Four enjoyable pieces from Washington Ballet, emphasizing the strength of the company’s ensemble work. In Mark Morris’s Drink to Me Only with Thine Eyes, an elegiacal group piece sprinkled with some challenges to traditional gender roles, and accompanied by Glenn Sales at the piano, I was impressed by fifth-season company member Zachary Hackstock, who danced his solo breaks with especial power and brio. But reprising this piece from only last season seems an odd programming choice. After the first break: a clean reading of Christopher Wheeldon’s Morphoses—with its interesting lighting effects achieved with cyclorama and travelers—by the quartet of Sona Kharatian, Luis R. Torres, Jade Payette, and Jared Nelson; then a fluid duet by Kharatian and Nelson in Cor Perdut, by Nacho Duato. The evening closes with the spunky Baker’s Dozen, a dance for twelve by Twyla Tharp. The strongest effect in this piece are the masses of dancers rippling across the stage, dressed in white, the women in low character shoes. It’s a casual piece, perhaps to a fault, as it doesn’t seem to come to a proper ending. Pianist Sales didn’t seem to have the right mojo for playing Willie “The Lion” Smith.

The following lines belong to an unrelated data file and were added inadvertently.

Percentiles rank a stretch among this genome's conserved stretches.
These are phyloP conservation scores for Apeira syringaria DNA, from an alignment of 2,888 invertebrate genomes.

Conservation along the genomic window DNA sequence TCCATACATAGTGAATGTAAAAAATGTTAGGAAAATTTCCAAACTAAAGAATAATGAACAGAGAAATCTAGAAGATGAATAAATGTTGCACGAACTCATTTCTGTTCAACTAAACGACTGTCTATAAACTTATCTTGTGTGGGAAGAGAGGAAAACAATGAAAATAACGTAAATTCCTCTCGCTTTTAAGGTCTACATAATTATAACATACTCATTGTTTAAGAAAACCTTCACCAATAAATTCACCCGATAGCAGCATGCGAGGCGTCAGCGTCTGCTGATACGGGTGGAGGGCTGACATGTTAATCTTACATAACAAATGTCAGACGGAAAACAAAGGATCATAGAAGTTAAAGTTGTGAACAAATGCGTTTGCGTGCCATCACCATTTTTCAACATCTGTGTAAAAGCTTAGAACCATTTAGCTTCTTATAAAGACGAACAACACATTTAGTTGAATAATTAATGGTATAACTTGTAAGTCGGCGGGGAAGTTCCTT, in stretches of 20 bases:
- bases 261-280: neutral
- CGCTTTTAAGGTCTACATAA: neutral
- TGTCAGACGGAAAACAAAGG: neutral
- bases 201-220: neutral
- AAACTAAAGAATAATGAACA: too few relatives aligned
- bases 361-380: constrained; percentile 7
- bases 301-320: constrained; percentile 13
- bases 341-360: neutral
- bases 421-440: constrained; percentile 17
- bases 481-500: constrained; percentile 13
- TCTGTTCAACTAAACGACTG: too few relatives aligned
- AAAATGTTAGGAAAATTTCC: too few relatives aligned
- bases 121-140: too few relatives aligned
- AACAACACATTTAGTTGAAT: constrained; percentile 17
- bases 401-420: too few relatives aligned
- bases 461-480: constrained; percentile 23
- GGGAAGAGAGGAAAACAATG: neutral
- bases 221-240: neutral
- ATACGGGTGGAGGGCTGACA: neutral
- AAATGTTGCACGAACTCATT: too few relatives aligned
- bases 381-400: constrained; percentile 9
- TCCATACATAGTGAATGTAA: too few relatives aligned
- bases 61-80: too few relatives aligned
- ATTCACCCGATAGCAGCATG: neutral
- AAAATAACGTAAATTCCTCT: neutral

- Genius2 mixed bill, Washington Ballet, Kennedy Center Eisenhower Theater, Washington
The refurbished Eisenhower Theater is quite beautiful, the walls faced with warm wood acoustic panels and the seats equipped with the generous armrests that also featured in the Opera House renovation. The awkward enclosure for lighting instruments on the face of the balcony has been removed. Unfortunately, the theater’s setup is more than a little clumsy for musicians playing from the pit, as there appears to be no backstage access (granted, the Ike doesn’t serve the same purposes as the larger space); house management has to shepherd them through the auditorium at intermissions. Although I miss the interlocking E’s of the red act curtain (a plain blue one replaces it), the decoration on the proscenium provides an allusive pattern.